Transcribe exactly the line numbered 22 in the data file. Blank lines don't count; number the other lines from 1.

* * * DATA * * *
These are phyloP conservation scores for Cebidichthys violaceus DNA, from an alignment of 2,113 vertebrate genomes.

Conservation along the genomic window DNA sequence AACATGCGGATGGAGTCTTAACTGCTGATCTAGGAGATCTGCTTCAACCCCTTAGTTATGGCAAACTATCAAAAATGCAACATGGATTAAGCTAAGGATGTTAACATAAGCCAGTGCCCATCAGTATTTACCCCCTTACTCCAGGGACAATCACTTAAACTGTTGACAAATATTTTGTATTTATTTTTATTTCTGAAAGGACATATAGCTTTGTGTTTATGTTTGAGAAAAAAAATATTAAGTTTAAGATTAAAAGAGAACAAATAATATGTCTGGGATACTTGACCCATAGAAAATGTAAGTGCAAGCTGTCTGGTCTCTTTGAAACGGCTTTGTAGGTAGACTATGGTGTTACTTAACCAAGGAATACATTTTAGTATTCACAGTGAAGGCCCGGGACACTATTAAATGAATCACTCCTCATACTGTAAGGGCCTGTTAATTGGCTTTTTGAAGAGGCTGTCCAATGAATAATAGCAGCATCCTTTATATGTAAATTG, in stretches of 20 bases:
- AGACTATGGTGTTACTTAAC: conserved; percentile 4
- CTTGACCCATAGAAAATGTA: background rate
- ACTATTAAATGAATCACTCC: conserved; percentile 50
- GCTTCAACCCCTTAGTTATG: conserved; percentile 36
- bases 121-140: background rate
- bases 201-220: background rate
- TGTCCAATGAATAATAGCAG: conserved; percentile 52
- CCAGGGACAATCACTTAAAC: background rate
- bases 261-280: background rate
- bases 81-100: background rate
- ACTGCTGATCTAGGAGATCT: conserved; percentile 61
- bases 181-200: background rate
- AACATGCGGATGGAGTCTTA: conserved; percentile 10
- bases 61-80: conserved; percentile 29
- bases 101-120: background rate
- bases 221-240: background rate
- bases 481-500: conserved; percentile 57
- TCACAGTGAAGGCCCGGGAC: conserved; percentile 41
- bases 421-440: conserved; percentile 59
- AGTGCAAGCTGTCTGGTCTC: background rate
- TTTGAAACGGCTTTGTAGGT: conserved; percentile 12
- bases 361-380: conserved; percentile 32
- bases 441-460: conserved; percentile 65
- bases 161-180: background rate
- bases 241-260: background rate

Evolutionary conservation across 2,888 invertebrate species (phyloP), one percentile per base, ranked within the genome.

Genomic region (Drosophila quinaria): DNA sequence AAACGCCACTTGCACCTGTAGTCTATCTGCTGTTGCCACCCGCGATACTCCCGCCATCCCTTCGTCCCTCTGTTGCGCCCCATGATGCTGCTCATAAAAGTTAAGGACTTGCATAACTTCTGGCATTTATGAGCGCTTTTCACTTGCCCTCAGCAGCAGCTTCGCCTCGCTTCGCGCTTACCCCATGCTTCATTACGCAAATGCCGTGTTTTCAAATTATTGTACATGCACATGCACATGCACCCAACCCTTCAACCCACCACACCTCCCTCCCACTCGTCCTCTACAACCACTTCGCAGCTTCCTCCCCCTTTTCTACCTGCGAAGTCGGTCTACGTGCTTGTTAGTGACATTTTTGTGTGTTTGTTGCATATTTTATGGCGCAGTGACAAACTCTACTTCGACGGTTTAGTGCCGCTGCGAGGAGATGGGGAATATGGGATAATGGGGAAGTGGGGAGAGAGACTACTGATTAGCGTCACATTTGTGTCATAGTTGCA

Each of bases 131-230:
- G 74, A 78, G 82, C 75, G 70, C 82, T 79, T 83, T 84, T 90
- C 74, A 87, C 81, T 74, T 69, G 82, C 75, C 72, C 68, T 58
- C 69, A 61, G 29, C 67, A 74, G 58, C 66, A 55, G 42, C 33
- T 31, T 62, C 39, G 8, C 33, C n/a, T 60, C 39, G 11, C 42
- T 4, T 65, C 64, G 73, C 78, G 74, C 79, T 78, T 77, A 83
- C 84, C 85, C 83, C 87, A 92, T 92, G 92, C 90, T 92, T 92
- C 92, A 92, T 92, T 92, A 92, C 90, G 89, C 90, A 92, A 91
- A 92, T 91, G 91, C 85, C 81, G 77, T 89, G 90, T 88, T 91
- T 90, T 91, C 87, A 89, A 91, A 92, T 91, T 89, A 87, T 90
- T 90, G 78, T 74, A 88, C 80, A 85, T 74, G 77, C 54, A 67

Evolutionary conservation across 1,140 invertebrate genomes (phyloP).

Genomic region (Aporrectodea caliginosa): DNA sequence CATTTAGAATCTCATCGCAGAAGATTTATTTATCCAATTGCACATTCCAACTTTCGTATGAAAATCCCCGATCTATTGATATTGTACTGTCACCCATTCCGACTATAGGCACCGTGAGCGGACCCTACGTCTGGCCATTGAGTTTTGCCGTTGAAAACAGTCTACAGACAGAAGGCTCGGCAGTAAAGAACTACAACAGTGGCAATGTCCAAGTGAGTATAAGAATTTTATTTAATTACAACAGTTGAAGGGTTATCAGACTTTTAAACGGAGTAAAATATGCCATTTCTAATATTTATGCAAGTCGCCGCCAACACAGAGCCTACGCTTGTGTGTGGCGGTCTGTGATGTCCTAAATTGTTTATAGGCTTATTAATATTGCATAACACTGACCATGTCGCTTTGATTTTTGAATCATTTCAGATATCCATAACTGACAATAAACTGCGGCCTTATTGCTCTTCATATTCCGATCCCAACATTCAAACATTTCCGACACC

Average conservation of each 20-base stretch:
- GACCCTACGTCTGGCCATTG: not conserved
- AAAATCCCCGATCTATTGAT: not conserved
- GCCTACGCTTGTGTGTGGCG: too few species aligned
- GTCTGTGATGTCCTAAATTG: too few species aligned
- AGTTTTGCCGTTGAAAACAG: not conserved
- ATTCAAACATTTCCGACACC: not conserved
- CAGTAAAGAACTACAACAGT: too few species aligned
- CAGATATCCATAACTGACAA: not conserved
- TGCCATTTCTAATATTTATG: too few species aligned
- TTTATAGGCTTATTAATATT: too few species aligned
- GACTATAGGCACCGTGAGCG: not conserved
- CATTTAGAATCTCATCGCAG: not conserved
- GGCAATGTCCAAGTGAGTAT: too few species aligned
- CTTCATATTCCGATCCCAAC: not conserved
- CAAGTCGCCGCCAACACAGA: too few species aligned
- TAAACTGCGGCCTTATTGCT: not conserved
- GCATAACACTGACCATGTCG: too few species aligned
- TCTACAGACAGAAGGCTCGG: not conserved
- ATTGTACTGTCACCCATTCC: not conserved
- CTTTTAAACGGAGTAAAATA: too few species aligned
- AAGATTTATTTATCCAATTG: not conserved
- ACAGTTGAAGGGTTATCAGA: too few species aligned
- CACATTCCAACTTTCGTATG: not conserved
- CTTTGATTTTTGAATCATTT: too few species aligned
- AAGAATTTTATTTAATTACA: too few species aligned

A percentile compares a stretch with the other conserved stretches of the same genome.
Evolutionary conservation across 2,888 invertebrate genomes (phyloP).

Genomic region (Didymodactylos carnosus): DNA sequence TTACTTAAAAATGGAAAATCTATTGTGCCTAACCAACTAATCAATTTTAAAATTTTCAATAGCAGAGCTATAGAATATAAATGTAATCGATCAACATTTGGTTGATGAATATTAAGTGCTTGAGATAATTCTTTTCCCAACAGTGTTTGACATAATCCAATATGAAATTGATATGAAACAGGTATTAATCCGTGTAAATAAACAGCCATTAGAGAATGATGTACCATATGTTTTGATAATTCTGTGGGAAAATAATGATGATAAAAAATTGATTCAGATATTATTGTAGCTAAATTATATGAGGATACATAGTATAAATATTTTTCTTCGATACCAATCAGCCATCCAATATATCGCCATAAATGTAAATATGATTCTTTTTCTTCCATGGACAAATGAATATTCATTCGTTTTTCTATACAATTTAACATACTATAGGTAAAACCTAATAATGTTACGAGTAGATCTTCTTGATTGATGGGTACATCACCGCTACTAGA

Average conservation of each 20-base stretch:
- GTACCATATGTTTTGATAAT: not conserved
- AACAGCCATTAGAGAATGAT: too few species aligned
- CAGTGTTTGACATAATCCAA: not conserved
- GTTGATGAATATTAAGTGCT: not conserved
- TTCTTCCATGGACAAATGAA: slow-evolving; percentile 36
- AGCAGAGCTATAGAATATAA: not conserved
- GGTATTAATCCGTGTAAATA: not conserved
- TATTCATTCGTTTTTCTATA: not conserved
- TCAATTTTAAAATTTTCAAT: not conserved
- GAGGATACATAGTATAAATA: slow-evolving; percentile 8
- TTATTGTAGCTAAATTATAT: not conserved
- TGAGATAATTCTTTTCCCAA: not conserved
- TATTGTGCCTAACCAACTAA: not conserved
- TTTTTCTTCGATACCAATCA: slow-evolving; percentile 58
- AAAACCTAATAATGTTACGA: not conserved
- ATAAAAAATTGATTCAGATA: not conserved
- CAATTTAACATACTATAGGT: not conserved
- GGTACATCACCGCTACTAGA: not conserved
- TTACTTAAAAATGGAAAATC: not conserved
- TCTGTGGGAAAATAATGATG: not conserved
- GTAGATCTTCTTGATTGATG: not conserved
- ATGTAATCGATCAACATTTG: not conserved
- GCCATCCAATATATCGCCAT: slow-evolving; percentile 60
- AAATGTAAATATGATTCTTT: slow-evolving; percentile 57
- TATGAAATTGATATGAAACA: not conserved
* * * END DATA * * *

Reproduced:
- AGTGCAAGCTGTCTGGTCTC: background rate